The Australian team had failed that litmus test years ago, not just in Cape Town. Leadership from boards and executives was loose and unconstrained by knowledge of ethics or history or much else. Paine has done a splendid job, his ability to remain competitive and keep the behaviour of the national team within the “spirit of cricket” framework has delighted close followers and casual fans.
The Ashes have been retained but not won, thanks mainly to the batting genius of the banned captain Steve Smith, but nonetheless a team performance that was well below par. Given that Smith is not formally allowed to retake the reins until March (yet another fascinating decision to make), do we pick Paine first and follow with the next 10 as the English have done for 140 years, or do we go with the “Australian way”?
Let’s look at who might be in the starting team against a robust Pakistan at The Gabba and see what other candidates there may be for players who lead versus leaders who play.
Pakistan will bring some very handy seam bowling in Mohammed Abbas, Mohammad Amir, Imran Khan (no, not the nation’s President) to a pitch that suits them. Chief selector and coach Misbah Ul-Haq would have made some shrewd selections with the bounce and seam in Brisbane very much in mind. Fortunately the home grown and sewn Kookaburra balls will be used rather than the dancing Duke, but still day one at the Gabba will bring a challenge to both edges.
David Warner, paralysed by Broad and his Duke in England is back to the touch that sees a career mid 40s average and over 60 at home. No matter how thick your skin might be to name calling and booing, playing to cheers rather than jeers has got to bring a clearer mind.
His opening partner may be a Queenslander but not Matthew Renshaw whose early Shield form has been woeful. Joe Burns has been consistent without being brilliant but he has been doing battle at the Gabba and still averaging 40 this year. He made 180 in his last Test. Pencil Joe in for the right/left combination.
Runs made at the Junction Oval probably need a discount and although Marcus Harris is averaging 53 his one century was made in the run-a-thon in round one where 12 wickets fell for over 1200 runs.
Likewise, tyro Will Pucovski made 123 in that game but only has 199 all up – including his last three digs in single figures. Is it time to gamble on potential over performance? Perhaps that has been the major error made by selectors in recent years. Maybe a new selection panel can return to a rational, achievement-based policy.
Travis Head, so bizarrely dropped for the final Ashes Test (which Australia lost), has been battling a bit too, although a fine 109 last week at home has lifted his run total to 201 at 40.
Usman Khawaja presents the ultimate conundrum. He averages almost 70 in home Test matches, was well out of sorts in England, has made a grand total of 59 runs in five Shield innings this summer and the first Test is on his home ground … hmmm, that is about as much contradictory evidence as there is for putting warning signs before radar traps. I might leave that one until after this fourth round of Shield games and cross my fingers that he makes a couple of scores.
Matthew Wade continues to make tough runs in bowler friendly conditions at Bellerive. He has become one of the first picked. Marnus Labuschagne, Smith and Wade are the bankers these days.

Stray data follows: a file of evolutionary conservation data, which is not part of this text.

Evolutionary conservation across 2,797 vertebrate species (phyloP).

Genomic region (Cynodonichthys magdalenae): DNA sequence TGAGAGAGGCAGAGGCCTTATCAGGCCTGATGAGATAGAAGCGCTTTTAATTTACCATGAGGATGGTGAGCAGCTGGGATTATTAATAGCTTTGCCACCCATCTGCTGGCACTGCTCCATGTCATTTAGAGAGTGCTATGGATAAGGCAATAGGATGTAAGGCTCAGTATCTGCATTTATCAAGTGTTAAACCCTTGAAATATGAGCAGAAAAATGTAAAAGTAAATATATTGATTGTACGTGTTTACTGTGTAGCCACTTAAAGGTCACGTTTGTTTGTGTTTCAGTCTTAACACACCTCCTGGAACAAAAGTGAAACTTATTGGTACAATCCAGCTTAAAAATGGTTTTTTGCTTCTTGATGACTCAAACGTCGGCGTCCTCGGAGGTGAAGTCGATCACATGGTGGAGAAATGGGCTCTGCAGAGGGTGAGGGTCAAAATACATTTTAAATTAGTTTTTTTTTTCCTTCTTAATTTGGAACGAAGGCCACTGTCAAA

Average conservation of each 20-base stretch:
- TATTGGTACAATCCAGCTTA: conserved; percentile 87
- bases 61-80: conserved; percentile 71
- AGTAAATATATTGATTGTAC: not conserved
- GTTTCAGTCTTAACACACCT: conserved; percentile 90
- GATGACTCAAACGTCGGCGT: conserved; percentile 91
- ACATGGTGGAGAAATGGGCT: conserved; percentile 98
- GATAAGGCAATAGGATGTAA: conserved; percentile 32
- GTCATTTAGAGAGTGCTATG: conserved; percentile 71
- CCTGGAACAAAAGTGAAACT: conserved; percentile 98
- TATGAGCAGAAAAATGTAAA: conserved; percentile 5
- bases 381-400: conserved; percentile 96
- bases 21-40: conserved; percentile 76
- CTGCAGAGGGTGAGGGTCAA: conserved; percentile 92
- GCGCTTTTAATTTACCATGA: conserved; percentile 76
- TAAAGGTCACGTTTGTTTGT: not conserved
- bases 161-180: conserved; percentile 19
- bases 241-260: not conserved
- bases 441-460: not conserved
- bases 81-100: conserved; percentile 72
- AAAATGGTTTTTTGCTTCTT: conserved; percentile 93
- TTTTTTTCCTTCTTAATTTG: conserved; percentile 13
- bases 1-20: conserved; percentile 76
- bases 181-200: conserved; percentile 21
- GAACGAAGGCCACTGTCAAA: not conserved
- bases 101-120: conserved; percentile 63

The bolter could have been ex-Blue now Vic Nic Maddinson, who is averaging almost 80 this year (224 gets the Junction Oval discount of course, but double tons are a rare beast in modern Sheffield Shield). Given a premature Test berth against South Africa three years ago, he was firming as a selection for this summer, but has since withdrawn from the upcoming Australia A match against Pakistan to deal with mental health issues, effectively ruling himself out of consideration.
That may aid Pucovski’s hopes, who may well be a serious Test cricketer one day, but needs to make some consistent scores when the going is tough.
The shallow batting depth is not mirrored in the bowling. The attack picks itself. The talk here is of who to leave out rather than where to find genuine Test players. Starc, Cummins, Hazlewood, Lyon, Pattinson are easily picked. The Australia A match on Perth Stadium against Pakistan will be a high quality contest with the best of the rest plying their credentials.
Pat Cummins as the vice captain is a candidate for the higher post if we follow the “Australian model”. There have been both successful bowling captains and successful captains whose cricket skill didn’t have them in the best XI.
Mike Brearley, a gentleman, is the prime exemplar having averaged 23 but had a 17-4 win-loss as captain, corralling the erratic talents of Ian Botham as he went. A degree in psychology can be an advantage when dealing with recalcitrant players.
Paine may not have Brearley’s educational imprimatur but he certainly is an outstanding wicketkeeper. But is he the best ‘keeper/batsmen on show? Maybe not, but perhaps if he has one more summer of leadership the contenders may learn from him.
Alex Carey captains Australia A in Perth, a sure pointer to Paine’s successor with the gloves, but surely Carey’s credentials to be the No.1 skipper must follow a dedicated time in the Test team. Performance over potential.
So, Paine, who 18 months ago was not just an unlikely national captain but unlikely to be playing for his state at all, gets both rewarded for his leadership and asked to show how it’s done to the next candidates. Smith reunited with the ‘c’? Cummins elevated? Carey before his due?
All in good time, but we need to beat Pakistan first, and that won’t be easy.
Geoff Lawson is a cricket columnist for The Sydney Morning Herald.